I’m not really sure how anyone can quantitatively measure a brand’s “buzz” (Twitter mentions? Facebook likes? Drudge Report headlines?), but Brandweek BrandIndex Report by YouGov “is a weekly consumer perception report that analyzes the most talked about brands based on buzz: The scores are based on weighing positive and negative perceptions of a brand. A +100 score is positive, a -100 score is negative, and a rating of zero means that the score is neutral.” So based on that scientific model, how do you think Target is doing since it decided to spend $150,000 to help elect an anti-gay man governor of Minnesota in exchange for losing tens of millions in gay consumer dollars?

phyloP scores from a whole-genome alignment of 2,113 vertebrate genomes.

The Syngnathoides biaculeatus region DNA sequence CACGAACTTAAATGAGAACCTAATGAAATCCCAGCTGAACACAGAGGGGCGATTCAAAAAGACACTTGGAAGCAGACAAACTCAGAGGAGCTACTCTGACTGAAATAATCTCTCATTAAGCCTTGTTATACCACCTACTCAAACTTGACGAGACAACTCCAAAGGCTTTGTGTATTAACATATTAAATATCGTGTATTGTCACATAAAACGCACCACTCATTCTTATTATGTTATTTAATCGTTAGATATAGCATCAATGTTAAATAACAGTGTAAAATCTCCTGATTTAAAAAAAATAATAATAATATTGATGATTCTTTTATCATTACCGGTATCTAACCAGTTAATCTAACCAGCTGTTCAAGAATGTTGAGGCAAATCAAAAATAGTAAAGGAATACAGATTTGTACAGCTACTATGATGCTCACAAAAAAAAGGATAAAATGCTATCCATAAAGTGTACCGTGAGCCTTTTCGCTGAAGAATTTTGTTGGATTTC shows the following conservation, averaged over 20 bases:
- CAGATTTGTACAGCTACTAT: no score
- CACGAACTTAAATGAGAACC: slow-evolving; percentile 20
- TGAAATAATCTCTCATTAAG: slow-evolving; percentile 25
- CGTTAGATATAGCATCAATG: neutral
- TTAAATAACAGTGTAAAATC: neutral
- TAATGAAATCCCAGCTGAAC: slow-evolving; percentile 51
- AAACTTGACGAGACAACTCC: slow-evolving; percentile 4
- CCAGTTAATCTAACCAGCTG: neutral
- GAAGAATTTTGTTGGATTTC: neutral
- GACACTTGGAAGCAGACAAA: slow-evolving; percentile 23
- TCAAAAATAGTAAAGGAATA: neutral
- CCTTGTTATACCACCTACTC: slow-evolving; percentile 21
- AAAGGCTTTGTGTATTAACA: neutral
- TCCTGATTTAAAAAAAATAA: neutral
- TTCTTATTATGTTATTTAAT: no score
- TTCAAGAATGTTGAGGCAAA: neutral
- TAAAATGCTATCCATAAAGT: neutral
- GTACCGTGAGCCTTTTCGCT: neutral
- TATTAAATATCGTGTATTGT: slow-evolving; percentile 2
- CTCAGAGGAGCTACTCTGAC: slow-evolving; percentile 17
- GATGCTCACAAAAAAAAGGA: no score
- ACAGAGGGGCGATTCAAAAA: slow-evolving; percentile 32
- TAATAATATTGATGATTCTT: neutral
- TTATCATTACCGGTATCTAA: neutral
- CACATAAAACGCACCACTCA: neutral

Just as you’d expected. Or at least hoped.
Target itself in political hot water in early August when it was revealed that it donated $150,000 to MN Forward, a group that supports gubernatorial candidate Tom Emmer, who has aligned himself with radical anti-gay groups. Despite CEO Gregg Steinhafel’s Aug. 5 apology on the company’s site, Target lost one-third of its buzz score in the course of 10 days.
Although Target’s score recovered modestly from Aug. 12 through Aug. 24, it sunk again due to a rash of major newspaper op-eds, blog posts and publicity surrounding televised boycott ads from MoveOn PAC.
Of course the metric that matters most to Target isn’t buzz (although for a media chic brand like theirs, it remains a factor) — but profits, which includes the tax bill Tom Emmer will have some control over, and that’s how they’ll direct their cost-benefit analysis to see if the donation was worth it.